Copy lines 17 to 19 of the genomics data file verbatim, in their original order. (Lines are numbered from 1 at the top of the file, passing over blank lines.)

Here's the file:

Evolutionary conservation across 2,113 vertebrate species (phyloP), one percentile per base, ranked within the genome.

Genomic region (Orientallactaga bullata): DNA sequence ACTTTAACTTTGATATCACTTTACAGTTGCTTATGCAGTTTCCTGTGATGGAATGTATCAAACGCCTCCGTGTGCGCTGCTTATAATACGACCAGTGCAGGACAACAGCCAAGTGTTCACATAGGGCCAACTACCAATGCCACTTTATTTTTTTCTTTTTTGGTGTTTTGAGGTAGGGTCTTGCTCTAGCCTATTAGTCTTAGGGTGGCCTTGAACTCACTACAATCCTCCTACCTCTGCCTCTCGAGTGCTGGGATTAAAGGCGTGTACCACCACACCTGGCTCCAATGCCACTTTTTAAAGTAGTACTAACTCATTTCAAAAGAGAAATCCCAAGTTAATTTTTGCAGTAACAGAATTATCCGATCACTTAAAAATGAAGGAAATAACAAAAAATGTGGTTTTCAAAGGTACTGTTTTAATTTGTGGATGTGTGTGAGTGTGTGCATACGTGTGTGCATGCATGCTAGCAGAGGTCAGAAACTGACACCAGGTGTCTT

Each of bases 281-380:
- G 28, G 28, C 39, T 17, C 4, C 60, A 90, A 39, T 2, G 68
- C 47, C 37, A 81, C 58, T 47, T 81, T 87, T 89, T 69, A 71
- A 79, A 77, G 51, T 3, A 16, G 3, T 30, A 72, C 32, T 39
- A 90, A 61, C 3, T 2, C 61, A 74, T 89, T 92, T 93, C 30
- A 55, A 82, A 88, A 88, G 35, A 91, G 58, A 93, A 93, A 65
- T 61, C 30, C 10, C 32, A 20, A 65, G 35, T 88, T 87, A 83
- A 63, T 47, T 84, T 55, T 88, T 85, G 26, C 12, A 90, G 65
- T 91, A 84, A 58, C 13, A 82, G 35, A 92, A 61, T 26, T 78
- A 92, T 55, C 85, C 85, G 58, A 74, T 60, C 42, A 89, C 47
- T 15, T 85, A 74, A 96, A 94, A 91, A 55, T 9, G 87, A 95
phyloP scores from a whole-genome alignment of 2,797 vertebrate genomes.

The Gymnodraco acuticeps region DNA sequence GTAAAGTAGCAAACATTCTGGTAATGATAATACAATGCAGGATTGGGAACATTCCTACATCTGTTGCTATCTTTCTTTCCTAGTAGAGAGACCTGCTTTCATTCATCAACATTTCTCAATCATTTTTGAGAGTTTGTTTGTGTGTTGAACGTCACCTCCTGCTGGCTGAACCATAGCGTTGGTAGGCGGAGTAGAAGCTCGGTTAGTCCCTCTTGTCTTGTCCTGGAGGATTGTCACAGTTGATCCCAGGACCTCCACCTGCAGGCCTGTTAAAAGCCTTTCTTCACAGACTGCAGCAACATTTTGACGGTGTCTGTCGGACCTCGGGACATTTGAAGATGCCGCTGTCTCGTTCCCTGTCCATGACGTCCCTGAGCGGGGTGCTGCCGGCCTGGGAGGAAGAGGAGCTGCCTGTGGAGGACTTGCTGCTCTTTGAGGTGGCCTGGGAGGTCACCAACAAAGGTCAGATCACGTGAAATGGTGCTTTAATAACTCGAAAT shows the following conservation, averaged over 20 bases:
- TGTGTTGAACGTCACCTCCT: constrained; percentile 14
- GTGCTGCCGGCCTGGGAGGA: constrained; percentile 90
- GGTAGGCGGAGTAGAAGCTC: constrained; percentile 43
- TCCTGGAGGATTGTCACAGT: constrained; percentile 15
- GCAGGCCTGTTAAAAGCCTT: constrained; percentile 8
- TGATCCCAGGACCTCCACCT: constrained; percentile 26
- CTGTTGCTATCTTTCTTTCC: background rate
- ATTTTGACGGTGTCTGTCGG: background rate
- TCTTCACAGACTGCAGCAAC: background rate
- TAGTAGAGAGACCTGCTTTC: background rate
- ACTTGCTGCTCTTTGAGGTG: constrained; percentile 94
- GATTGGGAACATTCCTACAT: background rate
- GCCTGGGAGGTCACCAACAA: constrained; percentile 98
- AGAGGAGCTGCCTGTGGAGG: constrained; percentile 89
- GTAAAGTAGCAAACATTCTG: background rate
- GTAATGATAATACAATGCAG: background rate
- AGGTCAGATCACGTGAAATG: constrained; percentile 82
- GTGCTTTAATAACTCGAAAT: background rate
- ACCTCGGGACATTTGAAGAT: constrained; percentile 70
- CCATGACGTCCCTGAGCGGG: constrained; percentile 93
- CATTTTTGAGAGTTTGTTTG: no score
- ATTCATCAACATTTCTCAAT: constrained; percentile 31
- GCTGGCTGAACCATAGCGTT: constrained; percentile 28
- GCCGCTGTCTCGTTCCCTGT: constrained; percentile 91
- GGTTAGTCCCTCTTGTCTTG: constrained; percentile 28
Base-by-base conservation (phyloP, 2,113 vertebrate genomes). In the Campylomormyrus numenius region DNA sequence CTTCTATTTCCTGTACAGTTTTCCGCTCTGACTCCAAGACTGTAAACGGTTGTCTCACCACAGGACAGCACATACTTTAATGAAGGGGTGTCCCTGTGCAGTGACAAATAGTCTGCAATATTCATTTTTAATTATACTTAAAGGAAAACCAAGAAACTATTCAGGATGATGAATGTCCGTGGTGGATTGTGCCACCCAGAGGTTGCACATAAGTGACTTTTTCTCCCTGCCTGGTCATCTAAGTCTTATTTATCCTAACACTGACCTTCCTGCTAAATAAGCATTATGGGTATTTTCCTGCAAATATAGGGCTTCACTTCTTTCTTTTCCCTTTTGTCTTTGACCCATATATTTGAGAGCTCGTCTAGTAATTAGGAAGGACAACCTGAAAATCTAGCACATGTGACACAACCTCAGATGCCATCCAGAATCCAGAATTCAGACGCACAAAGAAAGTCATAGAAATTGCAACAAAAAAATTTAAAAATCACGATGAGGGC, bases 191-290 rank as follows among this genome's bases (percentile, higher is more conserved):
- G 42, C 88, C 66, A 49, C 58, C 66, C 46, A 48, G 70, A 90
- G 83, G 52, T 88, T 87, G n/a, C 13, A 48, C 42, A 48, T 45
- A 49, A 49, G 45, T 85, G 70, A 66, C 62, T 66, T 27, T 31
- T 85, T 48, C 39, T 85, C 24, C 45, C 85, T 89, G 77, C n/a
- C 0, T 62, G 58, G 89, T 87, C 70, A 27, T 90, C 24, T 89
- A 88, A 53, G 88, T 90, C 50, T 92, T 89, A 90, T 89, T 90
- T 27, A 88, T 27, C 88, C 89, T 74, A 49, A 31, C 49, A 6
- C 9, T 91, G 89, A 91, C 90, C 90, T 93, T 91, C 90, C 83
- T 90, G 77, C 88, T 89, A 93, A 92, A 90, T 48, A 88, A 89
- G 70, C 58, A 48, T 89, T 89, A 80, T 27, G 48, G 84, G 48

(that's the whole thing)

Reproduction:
- GTGCTGCCGGCCTGGGAGGA: constrained; percentile 90
- GGTAGGCGGAGTAGAAGCTC: constrained; percentile 43
- TCCTGGAGGATTGTCACAGT: constrained; percentile 15